13

– Spring/Summer 2006

Sora Kim's Karmic Practice of Art

Doryun Chong

Had you visited Sora Kim's 2004 exhibition 'Elephant Island' you would have entered into a world composed of a series of alluring but mystifying constructions and aggregations of things.1

In the middle of a half-moon-shaped gallery lay a large white object consisting of a stack of ten progressively smaller platforms, all distinctly malformed circles resembling the diagrams of small islands or atolls on a map. On the top of this was a little yellow popcorn machine regularly spitting out snacks for un-wary visitors to the exhibition. Around this structure stood several irregular shaped, roundish columns built out of Styrofoam and plywood, which conjured up a little forest of dripstones and functioned as bookshelves. In the midst of all this, lit by a mishmash of retro-looking chandeliers, stood a table and some chairs. The walls and existing round columns in the space were painted in bands of deep hues - purple, lavender, mint green and so on. What was the organising concept or theme? The titles of the various parts - Volcano, Library and Paging - at first seemed to offer few clues.

All in all, this room-sized installation, with its natural forms and eclectic design vocabularies, created an immediately inviting, eye-catching environment - one that would not look out of place in a self-consciously outrageous photo-spread that you might find in Wallpaper* magazine. That this environment creatively seemed to appropriate some language of contemporary design, and that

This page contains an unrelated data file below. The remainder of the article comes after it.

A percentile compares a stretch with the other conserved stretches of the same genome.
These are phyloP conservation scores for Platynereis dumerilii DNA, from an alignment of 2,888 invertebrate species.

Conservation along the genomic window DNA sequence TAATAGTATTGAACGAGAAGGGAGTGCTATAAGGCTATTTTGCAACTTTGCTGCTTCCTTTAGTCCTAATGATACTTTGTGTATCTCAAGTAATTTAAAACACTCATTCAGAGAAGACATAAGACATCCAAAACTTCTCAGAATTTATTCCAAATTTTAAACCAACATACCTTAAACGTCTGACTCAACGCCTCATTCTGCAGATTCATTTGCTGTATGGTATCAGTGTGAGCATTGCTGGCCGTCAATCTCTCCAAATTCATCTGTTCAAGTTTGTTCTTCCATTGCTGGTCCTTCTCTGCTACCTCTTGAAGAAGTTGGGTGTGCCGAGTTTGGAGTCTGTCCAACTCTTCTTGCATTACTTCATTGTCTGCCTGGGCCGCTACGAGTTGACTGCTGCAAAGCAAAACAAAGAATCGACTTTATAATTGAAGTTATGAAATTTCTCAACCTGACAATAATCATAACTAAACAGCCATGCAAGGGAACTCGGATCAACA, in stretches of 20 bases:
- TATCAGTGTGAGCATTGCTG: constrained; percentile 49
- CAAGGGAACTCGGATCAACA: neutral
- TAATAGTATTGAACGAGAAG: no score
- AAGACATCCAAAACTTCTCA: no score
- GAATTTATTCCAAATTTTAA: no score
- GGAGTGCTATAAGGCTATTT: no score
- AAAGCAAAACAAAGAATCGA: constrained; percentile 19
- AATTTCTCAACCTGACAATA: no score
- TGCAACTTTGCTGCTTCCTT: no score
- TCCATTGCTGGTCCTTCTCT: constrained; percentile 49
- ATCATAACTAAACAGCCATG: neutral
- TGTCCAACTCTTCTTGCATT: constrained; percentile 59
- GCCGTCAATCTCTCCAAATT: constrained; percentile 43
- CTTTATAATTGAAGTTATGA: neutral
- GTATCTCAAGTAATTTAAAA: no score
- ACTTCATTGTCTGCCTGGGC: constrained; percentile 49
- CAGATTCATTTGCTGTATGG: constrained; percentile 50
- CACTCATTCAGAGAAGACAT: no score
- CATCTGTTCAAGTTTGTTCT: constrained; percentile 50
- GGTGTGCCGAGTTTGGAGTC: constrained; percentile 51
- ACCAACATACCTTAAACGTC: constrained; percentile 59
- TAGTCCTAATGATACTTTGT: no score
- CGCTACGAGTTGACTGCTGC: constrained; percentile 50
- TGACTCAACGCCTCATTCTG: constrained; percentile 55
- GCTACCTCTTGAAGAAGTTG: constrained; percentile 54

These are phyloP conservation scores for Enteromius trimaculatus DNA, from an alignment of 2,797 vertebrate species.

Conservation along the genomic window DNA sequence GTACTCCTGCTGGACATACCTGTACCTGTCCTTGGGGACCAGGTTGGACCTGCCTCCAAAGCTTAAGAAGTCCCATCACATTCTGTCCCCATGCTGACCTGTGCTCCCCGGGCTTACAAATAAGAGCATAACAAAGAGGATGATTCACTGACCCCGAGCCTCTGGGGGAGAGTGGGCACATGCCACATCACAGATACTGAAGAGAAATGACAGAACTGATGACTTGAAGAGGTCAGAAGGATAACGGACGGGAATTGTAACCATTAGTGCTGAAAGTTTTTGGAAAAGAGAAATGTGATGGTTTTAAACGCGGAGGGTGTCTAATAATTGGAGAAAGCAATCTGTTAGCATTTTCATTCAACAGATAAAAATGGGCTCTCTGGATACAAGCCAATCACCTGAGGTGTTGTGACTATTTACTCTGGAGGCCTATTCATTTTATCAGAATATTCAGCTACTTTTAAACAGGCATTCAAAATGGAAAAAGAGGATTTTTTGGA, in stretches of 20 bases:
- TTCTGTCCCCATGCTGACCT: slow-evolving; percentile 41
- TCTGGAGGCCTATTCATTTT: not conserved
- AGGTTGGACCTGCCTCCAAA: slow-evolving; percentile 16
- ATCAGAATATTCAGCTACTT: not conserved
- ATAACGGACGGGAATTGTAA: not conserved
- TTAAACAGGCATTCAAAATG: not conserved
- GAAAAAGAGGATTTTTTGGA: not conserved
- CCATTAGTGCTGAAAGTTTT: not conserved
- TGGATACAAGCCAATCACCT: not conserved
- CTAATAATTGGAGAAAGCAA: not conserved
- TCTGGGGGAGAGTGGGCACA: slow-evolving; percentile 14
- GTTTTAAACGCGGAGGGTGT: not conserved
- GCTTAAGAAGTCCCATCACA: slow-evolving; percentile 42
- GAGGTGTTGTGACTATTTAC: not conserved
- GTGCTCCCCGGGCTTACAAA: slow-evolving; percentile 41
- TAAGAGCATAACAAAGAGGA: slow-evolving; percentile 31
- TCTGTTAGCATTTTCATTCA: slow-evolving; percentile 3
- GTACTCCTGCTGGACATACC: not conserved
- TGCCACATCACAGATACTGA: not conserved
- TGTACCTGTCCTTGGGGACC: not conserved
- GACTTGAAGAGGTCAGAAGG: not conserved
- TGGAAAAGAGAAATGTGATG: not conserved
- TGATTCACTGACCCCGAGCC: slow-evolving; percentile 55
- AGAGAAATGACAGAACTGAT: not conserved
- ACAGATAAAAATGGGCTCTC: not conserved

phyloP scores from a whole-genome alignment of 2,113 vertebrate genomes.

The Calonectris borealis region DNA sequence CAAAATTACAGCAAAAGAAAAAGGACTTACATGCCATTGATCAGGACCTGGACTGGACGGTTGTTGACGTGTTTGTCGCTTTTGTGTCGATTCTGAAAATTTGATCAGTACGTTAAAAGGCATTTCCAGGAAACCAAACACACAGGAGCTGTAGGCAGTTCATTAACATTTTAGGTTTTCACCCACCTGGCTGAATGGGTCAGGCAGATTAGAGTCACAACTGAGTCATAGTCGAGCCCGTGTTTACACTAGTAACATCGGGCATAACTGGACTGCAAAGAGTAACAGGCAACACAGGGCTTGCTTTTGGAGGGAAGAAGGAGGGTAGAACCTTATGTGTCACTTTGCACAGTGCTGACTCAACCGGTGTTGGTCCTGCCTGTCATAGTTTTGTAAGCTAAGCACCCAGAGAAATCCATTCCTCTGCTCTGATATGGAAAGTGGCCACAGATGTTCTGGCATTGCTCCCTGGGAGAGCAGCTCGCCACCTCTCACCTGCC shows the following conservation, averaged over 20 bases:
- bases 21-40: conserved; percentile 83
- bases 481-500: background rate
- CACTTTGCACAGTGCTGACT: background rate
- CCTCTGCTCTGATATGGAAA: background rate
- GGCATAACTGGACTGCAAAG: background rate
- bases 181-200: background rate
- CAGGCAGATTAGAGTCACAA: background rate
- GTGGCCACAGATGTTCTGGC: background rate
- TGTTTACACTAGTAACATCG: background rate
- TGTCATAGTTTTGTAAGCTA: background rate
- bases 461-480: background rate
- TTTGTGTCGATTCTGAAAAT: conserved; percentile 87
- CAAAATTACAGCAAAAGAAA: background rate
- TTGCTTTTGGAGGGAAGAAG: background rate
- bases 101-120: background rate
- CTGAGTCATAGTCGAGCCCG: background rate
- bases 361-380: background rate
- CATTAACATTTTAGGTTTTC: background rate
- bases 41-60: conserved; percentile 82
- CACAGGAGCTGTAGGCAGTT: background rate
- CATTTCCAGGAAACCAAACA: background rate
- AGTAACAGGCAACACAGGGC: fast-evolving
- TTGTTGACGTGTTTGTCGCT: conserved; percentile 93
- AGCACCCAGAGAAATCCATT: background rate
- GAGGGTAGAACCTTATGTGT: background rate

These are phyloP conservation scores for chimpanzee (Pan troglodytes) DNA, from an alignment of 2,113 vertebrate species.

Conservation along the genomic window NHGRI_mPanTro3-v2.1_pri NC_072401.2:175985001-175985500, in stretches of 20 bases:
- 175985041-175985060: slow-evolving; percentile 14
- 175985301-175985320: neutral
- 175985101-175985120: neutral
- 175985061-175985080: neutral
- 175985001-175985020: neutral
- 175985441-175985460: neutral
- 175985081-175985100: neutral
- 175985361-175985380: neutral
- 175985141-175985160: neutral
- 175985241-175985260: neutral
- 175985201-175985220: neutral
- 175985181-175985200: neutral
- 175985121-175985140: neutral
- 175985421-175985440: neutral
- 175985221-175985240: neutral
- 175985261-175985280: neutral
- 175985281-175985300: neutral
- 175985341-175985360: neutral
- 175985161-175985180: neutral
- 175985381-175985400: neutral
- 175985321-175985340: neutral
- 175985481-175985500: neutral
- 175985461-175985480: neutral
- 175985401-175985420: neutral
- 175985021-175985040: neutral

Footnotes
  1. The two-person exhibition with Gimhongsok entitled 'Antarctica' took place at Artsonje Center in Seoul in 2004. The following discussion of 'Elephant Island' greatly benefited from a thorough description in Eungie Joo's essay 'Escape to Elephant Island', in Sun-wong Kim (ed.), Elephant Island: Sora Kim (exh. cat.), Seoul: Artsonje Center, 2005, pp.132-35

  2. This is the interpretative thesis forwarded by Sung-won Kim, the curator of the exhibition and author of the main catalogue essay. She argues that the project, 'an idea of a contemporary city', does not 'plan a city but instead "infers" an idea and suggests a tool for its activation.' Sun-wong Kim (ed.), op.cit., p.93

  3. Eungie Joo also makes the same claim in her essay.

  4. Landscape was presented at the Gwangju Biennale 2002, and CHIS in 'Z. O. U.(Zone of Urgency)' at the 50th Venice Biennale in 2003.

  5. Andrea Fraser, 'How to Provide an Artistic Service: An Introduction', in Alexander Alberro (ed.), Museum Highlights: The Writings of Andrea Fraser, Cambridge: MIT Press, 2005, p.153